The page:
Page:Journal of the Royal Geographical Society of London, Volume 1 (2nd edition).djvu/160

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Geographical Notice of the Empire of Morocco.

cular batteries of twelve guns each, about as many more in the kassbah, or citadel, and a small battery overlooking the river at the south-western end of the town, form its sea defence. On the land side a strong wall, thirty feet high; square towers every fifty paces—of tapia-work, and angles of masonry. The town extends three-quarters of a mile in length, by one-third in breadth, and walled orchards of about two hundred acres reach along the banks of the river towards the ruined mosque, and lofty tower, one hundred and fifty feet in height, called by the Moors

Smā Hassan—the most conspicuous object, standing two hundred and twenty-feet above the level of the river, and the first by which this coast would be recognised in approaching from sea, as it must be visible from the deck of a frigate six or seven leagues. We counted here ten mosques, besides the mausoleum of a sultan, and that of the hero of Moorish Africa, the mighty Al Mansor. The main street of the town, which runs parallel to the river, contains the principal shops, not very attractive; the markets abundantly supplied with vegetables and fruit; orange orchards, vineyards and cotton plantations, are extensive; the fruits excellent, though grown on a light sandy soil. Moorish population may be eighteen thousand; Jews, three thousand: the former appear wealthy; the latter, if so, dare not show it. The Jewesses certainly the prettiest in the empire. Millāh, or Jews' quarter, filthily dirty, but they are the chief artisans. One mile south-east of the town are the ruins of the Roman or Carthaginian town,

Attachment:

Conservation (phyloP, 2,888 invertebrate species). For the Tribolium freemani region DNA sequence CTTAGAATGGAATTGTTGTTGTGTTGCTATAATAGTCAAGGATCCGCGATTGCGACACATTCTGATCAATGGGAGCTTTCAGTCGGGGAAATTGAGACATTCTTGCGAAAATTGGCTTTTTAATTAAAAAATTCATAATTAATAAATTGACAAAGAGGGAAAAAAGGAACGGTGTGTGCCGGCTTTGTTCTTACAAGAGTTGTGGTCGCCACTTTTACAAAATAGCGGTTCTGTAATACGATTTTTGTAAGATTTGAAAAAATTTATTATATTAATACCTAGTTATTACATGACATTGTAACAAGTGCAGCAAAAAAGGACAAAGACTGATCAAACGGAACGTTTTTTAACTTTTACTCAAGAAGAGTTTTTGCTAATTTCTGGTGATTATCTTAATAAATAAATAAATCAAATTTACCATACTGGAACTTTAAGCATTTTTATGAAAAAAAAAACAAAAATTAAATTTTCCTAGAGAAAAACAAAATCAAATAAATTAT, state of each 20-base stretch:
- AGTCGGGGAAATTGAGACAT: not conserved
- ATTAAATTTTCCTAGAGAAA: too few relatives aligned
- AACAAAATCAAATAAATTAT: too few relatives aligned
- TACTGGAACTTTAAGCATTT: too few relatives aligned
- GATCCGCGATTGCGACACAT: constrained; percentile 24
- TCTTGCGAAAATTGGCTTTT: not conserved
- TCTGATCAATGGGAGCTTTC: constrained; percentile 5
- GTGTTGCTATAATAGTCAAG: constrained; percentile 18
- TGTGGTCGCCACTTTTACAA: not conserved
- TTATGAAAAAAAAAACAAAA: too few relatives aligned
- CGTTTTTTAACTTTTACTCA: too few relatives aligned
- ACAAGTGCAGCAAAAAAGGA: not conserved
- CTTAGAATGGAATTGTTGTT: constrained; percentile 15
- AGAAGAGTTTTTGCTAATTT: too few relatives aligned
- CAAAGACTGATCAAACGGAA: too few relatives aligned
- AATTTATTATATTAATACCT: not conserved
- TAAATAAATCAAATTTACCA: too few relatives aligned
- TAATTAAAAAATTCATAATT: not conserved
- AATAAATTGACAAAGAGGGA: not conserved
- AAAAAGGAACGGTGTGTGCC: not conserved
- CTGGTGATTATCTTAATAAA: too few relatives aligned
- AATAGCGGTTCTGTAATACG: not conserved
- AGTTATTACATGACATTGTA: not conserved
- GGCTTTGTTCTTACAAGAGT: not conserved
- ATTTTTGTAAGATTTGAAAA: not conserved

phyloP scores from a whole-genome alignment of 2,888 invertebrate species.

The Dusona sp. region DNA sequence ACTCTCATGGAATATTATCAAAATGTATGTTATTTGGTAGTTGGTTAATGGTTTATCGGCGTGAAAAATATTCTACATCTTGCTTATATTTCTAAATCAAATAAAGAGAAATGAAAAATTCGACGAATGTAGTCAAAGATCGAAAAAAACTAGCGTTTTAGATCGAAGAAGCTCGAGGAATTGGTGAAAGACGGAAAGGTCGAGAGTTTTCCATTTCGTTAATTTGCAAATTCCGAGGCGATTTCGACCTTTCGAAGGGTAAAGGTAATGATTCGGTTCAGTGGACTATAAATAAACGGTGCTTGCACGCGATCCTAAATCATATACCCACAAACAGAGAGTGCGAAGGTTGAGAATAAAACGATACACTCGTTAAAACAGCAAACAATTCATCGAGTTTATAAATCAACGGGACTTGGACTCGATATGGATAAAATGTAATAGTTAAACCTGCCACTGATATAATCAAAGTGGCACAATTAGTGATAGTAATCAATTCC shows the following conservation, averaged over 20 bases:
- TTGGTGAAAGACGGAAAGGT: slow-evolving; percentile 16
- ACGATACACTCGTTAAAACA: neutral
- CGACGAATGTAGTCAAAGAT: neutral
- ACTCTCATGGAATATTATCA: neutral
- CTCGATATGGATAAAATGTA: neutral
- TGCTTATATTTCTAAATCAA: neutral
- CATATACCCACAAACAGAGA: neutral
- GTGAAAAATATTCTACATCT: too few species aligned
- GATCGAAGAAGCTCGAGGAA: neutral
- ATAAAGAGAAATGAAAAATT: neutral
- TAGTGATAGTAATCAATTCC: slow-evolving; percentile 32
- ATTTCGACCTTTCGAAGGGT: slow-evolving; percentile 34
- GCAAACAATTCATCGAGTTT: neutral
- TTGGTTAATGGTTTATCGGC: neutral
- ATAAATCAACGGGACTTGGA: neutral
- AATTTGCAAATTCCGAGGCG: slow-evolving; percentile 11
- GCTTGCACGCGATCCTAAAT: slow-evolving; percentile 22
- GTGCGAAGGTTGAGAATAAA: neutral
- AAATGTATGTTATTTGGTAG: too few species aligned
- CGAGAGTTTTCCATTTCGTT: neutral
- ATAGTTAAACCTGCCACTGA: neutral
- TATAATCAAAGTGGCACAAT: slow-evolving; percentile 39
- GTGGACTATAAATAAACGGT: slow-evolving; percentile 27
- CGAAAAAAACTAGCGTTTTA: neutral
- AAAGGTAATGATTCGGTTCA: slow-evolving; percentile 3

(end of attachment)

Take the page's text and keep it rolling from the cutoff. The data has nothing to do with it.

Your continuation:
Shella. We were shown Roman coins said to have been dug up there. Sala was a place of note formerly, and, according to D'Anville, the limit of the Roman station on this coast. The river now called Bu Regreb, was the boundary of the ancient Mauritania.

Itinerary, 12th and 13th days, November 23, 24.

Leaving Rabātt, travelled 28 miles in a W.S.W. diction; the first eleven miles by the side of a well-constructed aqueduct, partly above, partly under ground, which abundantly supplies the town with excellent water; soil light and sandy; a palmetto desert. At seven miles passed the ruined village and high tower of

Tomara, distant about three miles from coast. In second day's journey crossed seven streams running into the sea, distant about one mile on our right; soil, light and sandy; palmetto and various bulbous roots; traces of wild boar; last few miles well wooded with wild olive, droo, palm, &c.; two Arab villages, and two tombs passed to-day; encamped under the walls of the deserted town of

El Mansorīa, a square of one hundred and fifty paces, enclosing an Arab village; the tower of the mosque (eighty feet) stands one